One does not simply buy every SPAC they see meme big

A Right SPAC’led Mess

Are you ready, Great Ones?

Aye, aye … wait … not the SpongeBob intro again! It must be Reader Feedback day.

Right you are! Today’s the day that we raid the Great Stuff mailbag for your stock market questions, crazy conspiracy theories, ridiculous rants, personal praise (my favorite) and everything in between.

And all you have to do to join is sing it the next time it comes around on the guitar … with feeling. Or, you know, you could skip the Arlo Guthrie route and just email us at

You can get anything you want at Great Stuff’s restaurant … except Mr. Great Stuff!

Now you’re getting the hang of it. But I don’t have a restaurant … yet. I do have a bright shiny new website, though. Check it out: Isn’t she pretty?

Now, back to Reader Feedback. Today, we’re covering topics ranging from SPACs to NFTs … and we’ll even cover questions not involving newfangled acronyms. Promise.

But first, let’s revisit SPACs with today’s featured presentation:

I am confused about SPACs because I am a fairly new investor. In fact, just one year ago, I signed up for Ian King’s Automatic Fortunes service to get me started in the world of investing. I had such a great experience with him and that service that I bought into his next service New Era Fortunes.

New Era Fortunes started out good, and then it went SPAC crazy. Naturally, because I believe in Mr. King, I bought up all the SPACs he recommended. Fast forward to now, and I am not so sure why he bought into so many SPACs and some of which have now put me in the hole. So, to hear so much negative feedback about SPACs, it surprises me that others at Banyan Hill don’t like them as much.

I managed to sell all the other SPACs I owned and am glad to have made some quick profits on those before they all sank. Personally, I am going to avoid SPACs from here on out— Samuel F.

Thanks for writing in, Samuel! I received more than a few fearful emails just like yours on the topic of SPACs, and I feel that I need to clarify my stance on these IPO-wannabes.

Earlier this week, I compared the SPAC craze to the dot-com bubble. It’s not hard to do. There are many similarities between rampant dot-com speculation and the current SPAC market.

However, remember that some of today’s biggest investments and companies came out of the dot-com madness. Amazon, Netflix, Apple and Google were practically born in the dot-com era.

What I’m trying to say is that it’s healthy to be nervous and cautious when it comes to investing in SPACs. But you’d be cutting off your nose to spite your face if you ignored them completely. Ian King’s New Era Fortunes is a prime example of pursuing SPACs the right way.

Ian dissects the underlying company. Weighs the pros and cons of available SPACs and only recommends the most promising investments. Now, I can’t reveal the trade secrets behind Ian’s investment selection process, but I imagine it’s a process somewhat similar to the points I laid out on Tuesday:

  • Only invest in SPACs with a legit product or service. Think Hyzon Motors … not Nikola.
  • If you invest before the merger, make sure the SPAC has a clear acquisition plan (and that you understand it).
  • Seek out SPACs with revenue and growth in a stable industry or a market on the verge of disruption.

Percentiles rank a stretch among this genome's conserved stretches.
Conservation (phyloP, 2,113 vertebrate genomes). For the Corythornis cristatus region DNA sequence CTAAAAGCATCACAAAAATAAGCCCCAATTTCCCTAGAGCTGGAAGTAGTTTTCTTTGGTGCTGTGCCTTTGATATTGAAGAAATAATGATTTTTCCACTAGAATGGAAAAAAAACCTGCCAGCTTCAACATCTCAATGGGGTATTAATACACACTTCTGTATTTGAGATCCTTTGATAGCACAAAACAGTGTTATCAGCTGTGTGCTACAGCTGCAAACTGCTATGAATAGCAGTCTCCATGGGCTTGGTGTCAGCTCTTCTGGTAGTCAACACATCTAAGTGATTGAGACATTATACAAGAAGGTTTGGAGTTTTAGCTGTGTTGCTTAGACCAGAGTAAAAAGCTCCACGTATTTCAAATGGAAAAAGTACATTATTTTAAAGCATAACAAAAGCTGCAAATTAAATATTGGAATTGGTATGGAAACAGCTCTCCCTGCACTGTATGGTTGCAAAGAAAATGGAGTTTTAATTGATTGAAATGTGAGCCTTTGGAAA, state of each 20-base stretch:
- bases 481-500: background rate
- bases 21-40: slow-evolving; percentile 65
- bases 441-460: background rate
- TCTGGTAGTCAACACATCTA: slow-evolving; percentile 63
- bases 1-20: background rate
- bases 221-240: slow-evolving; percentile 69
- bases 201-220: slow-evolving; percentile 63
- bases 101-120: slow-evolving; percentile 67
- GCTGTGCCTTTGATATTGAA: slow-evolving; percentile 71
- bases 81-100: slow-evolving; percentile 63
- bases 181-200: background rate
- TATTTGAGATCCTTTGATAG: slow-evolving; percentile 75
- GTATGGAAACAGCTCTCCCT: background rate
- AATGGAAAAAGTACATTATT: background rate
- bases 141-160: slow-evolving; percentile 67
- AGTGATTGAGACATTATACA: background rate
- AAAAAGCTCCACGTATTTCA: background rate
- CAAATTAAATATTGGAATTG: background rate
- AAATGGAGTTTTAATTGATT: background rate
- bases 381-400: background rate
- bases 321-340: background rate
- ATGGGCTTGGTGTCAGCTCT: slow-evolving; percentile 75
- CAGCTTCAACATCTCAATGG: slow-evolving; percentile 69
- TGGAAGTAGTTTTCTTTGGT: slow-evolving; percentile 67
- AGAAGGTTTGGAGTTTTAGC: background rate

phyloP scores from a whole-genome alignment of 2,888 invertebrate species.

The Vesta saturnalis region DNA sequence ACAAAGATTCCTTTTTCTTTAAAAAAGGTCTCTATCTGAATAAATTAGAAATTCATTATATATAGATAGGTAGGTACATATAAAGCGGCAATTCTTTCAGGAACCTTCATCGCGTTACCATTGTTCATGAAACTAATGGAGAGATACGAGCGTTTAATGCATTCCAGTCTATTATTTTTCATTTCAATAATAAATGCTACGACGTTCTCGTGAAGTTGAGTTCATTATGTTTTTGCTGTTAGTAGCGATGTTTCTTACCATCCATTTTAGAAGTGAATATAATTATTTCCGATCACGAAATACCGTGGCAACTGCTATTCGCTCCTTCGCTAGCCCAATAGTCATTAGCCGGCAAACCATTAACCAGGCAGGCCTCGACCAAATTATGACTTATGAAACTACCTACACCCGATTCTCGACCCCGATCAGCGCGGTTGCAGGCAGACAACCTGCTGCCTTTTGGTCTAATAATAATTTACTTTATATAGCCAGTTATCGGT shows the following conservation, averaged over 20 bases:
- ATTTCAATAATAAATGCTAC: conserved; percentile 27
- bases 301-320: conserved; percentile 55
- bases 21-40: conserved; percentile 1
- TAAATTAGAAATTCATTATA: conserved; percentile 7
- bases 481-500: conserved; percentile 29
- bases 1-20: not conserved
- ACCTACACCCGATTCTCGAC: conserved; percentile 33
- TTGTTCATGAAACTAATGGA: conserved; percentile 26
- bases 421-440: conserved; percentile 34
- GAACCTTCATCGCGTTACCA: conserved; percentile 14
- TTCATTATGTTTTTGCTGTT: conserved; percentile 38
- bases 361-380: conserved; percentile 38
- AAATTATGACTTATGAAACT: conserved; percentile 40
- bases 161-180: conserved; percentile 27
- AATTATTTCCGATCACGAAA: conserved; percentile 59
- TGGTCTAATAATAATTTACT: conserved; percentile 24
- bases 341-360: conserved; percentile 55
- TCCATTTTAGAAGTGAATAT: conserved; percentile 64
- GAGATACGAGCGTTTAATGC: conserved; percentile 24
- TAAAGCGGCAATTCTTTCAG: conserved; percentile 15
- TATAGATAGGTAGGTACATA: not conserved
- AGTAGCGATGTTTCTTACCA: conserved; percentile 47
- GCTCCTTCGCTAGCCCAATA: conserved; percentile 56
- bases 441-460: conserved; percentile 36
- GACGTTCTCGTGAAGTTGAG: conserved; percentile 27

These steps aren’t anything new. In fact, you should conduct this due diligence with every investment you make. Just like Great Stuff does when I recommend a Great Stuff Pick. Just like Ian King does when he researches investment ideas in New Era Fortunes.

But you don’t have to take my word for it, Samuel. Here’s what your fellow Great Ones have to say about SPAC investing:

I own several SPACs. It all depends on the leadership. A private company looking to go public looks for money AND expertise in market development in their area. But you want to buy units before they split so you get shares and warrants. — Tim P.

I like SPACs; they are better than Spam in a can. — Lee S.

Both Tim and Lee are correct. (Thank you both for writing in!)

Just like Spam, SPACs aren’t for everyone. I personally think it’s the bee’s knees. Furthermore, buying SPACs willy-nilly will get you broke real quick. And buying too much Spam … well, I shudder to think about it.

But let’s be honest here: Now’s a rough time to be a SPAC investor. The market is going through a valuation hiccup based on inflationary concerns. And, judging from your email, Samuel, you’re feeling the heat a little bit.

Do not panic. These concerns will pass. Just remember that leadership, expertise, planning, and revenue are all critical elements of SPAC investing. These factors will play out in your favor. But it’s gonna take time. A whole lot of precious time. It’s gonna take patience and time. To do it. To do it. To do it right.

Said, Samuel, take it slow, and it’ll work itself out fine. All we need is just a little patience. And you’re already doing it right if you’re following Ian King.

Ian’s latest recommendation is a tiny technology firm poised to disrupt the $18 trillion energy industry, and the only way to get full details on this stock is to subscribe to New Era Fortunes.

Click here to learn more!

Great Stuff Reader Feedback

OK, Great Ones, enough SPACulation for now — let’s get on with feedbackin’ show. Today, we get a refresher on rampant robocalling, throw virtual stones in glass houses and check in with our resident docs. Dig it and dig in!

New Person, Same Ol’ Mistakes

New twist on an old scam. Used to be, you would get a person or robocall saying something like: “This is the IRS, we need your Social Security number.” Yesterday’s phone (ROBO) call went like this: Your Social Security number was used to commit a felony. We need you to verify/give us your Social Security number so you will not be prosecuted.


Thanking you in advance, Oh Great One. Sincerely, Dave S.

Well, would you look at the time, Dave — you beat me to my annual tax season robocall scam-a-thon reminder.